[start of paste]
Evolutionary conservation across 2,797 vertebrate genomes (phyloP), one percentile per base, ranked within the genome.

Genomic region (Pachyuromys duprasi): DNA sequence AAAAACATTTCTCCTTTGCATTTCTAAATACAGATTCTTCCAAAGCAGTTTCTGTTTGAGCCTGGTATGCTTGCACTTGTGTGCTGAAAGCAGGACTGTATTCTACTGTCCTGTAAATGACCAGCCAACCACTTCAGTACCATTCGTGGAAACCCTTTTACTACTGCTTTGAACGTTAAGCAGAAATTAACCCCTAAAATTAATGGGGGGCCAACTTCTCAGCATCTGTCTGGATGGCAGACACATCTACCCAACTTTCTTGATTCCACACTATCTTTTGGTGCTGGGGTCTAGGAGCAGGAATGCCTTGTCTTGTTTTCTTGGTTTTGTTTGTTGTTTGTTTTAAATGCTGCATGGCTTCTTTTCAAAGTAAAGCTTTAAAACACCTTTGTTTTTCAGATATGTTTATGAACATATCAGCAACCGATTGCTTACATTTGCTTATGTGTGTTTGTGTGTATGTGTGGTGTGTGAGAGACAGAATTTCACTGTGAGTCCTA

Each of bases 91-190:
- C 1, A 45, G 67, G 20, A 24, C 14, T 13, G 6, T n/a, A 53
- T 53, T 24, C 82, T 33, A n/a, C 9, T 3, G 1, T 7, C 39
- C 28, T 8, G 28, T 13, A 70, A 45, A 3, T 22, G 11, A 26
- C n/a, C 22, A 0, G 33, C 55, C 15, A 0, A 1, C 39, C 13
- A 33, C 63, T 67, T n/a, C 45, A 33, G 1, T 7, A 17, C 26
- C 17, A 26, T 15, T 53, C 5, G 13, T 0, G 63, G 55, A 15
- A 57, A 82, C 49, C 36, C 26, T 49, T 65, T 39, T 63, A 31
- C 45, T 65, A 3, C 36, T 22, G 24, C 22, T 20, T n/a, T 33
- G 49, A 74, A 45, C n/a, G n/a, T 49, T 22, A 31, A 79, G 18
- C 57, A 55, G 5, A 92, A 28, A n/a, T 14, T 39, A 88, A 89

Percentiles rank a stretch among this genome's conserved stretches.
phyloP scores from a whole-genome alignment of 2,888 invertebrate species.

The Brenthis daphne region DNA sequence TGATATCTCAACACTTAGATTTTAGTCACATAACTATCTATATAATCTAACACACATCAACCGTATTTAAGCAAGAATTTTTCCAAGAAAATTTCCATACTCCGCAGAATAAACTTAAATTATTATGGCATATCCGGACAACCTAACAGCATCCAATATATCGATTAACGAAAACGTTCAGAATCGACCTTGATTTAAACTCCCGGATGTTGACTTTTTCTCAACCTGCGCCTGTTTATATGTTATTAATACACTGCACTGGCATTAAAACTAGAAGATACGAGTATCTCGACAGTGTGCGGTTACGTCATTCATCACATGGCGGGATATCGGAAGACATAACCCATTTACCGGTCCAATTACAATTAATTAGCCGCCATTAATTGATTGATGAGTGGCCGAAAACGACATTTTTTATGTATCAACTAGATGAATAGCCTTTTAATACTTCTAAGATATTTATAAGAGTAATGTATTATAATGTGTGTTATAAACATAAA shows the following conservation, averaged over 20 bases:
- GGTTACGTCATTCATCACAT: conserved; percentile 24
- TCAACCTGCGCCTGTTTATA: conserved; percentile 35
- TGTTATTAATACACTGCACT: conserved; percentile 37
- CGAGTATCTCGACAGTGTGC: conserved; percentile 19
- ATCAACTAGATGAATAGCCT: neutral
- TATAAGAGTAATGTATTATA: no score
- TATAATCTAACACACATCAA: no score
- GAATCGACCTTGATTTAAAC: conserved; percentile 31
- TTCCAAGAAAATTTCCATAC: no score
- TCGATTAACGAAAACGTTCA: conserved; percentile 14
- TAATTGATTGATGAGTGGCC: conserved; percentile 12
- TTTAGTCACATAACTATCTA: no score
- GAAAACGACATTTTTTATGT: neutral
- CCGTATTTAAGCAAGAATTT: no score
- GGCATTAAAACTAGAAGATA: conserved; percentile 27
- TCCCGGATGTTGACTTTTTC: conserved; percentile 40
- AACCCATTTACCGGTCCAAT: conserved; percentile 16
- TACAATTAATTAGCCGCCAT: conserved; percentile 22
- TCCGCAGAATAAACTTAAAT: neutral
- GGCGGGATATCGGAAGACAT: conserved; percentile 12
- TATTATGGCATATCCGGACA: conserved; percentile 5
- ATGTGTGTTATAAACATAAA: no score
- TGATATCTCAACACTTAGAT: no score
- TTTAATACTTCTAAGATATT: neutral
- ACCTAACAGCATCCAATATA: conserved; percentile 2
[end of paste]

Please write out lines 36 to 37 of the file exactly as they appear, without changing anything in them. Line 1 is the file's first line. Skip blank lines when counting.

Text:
- GGCGGGATATCGGAAGACAT: conserved; percentile 12
- TATTATGGCATATCCGGACA: conserved; percentile 5